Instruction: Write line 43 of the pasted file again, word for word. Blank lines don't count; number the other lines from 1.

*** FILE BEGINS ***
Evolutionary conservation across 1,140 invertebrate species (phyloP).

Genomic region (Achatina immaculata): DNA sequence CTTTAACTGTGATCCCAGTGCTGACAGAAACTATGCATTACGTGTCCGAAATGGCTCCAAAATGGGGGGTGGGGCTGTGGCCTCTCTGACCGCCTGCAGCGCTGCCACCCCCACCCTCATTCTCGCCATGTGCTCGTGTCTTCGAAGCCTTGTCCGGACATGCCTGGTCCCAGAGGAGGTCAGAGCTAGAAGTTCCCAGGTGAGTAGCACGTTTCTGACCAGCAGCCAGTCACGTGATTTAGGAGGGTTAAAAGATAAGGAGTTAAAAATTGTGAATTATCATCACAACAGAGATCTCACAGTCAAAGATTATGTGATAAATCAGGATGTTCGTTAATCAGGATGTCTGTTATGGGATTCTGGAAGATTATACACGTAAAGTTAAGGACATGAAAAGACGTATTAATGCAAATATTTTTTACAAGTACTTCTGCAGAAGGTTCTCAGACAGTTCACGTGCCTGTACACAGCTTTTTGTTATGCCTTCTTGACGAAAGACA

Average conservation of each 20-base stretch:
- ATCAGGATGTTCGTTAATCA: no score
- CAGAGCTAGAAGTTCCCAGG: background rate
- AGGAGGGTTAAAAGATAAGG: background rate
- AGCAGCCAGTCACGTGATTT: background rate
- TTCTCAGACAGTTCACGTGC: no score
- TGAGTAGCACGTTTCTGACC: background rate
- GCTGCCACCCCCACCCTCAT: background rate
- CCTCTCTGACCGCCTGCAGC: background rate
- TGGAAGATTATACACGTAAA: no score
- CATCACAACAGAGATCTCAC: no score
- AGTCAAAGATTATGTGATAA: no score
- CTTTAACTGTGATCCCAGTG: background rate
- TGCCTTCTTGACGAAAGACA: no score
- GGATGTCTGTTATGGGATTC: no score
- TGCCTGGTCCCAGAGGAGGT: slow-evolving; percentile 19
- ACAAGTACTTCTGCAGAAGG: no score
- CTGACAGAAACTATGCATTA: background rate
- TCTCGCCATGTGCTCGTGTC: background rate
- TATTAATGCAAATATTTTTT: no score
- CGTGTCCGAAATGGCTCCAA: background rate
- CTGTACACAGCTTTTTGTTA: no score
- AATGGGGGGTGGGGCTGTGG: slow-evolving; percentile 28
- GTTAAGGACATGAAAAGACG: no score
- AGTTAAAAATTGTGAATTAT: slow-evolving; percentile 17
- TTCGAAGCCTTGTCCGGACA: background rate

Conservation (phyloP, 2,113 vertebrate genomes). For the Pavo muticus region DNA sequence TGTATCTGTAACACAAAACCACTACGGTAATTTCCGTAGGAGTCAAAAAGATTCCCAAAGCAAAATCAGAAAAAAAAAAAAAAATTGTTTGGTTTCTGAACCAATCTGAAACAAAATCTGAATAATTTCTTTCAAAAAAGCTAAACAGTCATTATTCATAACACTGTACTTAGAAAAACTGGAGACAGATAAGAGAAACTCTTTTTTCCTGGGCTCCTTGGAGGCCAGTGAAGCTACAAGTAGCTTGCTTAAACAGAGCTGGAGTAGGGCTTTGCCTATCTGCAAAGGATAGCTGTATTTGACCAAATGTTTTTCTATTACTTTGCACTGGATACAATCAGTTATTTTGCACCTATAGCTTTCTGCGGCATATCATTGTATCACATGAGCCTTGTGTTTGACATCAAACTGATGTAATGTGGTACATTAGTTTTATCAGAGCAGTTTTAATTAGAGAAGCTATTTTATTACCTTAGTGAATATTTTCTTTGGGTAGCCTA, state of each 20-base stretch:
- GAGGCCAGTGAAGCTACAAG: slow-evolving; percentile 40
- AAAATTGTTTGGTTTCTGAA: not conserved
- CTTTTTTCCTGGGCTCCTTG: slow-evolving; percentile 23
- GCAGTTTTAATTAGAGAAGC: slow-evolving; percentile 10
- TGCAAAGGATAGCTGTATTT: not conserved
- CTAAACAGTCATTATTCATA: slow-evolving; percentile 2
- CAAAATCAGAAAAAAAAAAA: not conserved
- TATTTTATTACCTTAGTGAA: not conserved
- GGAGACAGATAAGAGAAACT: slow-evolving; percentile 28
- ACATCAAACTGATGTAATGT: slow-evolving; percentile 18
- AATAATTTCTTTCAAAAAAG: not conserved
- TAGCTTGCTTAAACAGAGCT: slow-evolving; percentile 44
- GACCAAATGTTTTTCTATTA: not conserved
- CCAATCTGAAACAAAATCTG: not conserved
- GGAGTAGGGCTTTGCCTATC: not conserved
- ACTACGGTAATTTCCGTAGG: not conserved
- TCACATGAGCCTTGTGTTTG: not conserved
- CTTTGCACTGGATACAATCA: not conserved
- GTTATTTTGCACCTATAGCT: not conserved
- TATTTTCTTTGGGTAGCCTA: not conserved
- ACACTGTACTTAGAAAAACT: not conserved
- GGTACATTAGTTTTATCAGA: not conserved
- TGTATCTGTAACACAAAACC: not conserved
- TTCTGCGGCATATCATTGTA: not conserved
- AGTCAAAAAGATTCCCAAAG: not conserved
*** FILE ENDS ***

- CCAATCTGAAACAAAATCTG: not conserved